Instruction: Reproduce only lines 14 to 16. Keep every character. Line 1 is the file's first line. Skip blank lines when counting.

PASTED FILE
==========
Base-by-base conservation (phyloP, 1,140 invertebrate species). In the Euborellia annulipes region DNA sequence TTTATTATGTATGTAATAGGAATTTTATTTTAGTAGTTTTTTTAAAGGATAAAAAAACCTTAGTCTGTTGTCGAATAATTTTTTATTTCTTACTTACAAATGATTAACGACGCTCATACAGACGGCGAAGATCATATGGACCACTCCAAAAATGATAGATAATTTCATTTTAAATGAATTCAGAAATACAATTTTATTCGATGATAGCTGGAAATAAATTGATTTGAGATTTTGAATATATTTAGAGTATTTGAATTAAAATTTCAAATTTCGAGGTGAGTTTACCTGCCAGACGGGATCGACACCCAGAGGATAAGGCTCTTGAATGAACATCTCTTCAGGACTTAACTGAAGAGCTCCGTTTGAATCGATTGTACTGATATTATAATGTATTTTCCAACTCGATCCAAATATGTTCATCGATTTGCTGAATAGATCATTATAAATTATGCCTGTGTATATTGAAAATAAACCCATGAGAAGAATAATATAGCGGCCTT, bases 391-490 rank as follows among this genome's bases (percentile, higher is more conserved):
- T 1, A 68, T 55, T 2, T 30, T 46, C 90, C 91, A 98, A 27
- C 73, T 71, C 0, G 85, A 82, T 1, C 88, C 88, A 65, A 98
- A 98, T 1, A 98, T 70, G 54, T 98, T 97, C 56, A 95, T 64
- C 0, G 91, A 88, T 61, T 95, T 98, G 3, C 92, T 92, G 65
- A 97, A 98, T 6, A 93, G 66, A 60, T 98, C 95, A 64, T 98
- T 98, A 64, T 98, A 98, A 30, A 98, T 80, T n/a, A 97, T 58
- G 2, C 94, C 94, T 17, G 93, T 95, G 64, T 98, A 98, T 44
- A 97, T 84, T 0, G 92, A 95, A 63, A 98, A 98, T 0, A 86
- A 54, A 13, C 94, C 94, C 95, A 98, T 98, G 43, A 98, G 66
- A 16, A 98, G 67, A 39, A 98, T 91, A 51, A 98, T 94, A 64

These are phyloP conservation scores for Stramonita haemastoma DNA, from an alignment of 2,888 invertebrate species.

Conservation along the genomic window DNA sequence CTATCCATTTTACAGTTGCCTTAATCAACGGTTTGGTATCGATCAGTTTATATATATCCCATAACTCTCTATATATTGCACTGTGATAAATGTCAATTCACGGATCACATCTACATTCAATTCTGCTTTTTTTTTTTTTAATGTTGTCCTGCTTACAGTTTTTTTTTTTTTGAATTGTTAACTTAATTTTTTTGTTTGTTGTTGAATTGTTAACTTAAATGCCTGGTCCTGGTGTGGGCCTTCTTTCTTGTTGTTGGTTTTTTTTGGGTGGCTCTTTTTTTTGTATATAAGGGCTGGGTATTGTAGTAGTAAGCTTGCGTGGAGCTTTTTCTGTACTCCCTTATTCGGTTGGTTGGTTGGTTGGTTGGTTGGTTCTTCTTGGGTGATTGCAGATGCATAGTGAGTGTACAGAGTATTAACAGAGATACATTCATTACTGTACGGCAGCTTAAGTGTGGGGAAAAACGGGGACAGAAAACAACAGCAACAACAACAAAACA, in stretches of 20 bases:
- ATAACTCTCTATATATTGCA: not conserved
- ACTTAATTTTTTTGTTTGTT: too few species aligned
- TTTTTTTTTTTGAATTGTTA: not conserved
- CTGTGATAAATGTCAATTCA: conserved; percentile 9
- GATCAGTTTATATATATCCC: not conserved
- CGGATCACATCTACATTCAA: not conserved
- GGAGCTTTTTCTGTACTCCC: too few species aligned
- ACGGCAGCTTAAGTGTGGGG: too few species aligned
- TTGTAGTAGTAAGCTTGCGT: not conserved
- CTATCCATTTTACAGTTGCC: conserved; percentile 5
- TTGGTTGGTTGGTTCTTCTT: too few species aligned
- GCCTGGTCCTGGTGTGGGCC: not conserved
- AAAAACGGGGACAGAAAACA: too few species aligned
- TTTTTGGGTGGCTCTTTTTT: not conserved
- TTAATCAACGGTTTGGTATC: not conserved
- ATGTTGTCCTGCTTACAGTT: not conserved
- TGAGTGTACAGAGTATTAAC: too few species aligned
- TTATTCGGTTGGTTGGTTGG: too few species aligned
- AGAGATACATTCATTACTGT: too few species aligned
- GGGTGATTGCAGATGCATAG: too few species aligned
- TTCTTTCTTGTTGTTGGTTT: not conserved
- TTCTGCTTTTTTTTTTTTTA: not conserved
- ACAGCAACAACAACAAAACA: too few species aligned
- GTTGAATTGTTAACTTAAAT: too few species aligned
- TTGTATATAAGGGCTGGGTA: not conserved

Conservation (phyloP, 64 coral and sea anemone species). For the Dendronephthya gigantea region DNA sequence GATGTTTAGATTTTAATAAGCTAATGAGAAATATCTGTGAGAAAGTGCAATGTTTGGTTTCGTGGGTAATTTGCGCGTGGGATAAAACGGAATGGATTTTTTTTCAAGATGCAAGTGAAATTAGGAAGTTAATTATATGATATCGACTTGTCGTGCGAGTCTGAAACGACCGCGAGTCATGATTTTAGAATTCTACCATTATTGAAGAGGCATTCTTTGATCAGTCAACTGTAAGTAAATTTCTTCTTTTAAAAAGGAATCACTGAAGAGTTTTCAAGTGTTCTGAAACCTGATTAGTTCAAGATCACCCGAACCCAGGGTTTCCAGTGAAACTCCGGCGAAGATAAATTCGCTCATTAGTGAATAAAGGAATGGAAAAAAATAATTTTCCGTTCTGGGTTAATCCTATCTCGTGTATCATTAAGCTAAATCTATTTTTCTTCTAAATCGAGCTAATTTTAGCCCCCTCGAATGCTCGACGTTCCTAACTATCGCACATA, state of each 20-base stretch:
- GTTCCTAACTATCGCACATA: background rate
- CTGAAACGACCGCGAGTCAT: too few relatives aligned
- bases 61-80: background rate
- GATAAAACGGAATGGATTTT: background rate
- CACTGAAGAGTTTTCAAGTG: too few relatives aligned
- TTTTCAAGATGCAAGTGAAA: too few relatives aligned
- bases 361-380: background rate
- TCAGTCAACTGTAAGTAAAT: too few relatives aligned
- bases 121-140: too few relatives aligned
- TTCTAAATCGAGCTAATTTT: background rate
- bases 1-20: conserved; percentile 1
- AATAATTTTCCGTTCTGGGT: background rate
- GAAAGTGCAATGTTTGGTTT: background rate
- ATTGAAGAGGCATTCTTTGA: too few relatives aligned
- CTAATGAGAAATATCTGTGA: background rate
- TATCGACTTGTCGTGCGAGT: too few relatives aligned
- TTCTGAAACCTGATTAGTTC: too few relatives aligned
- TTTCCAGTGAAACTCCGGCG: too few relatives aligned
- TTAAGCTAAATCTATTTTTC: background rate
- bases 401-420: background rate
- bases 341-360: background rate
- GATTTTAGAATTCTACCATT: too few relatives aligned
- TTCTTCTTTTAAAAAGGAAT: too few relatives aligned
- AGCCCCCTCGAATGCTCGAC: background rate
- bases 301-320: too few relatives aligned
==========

- ATAACTCTCTATATATTGCA: not conserved
- ACTTAATTTTTTTGTTTGTT: too few species aligned
- TTTTTTTTTTTGAATTGTTA: not conserved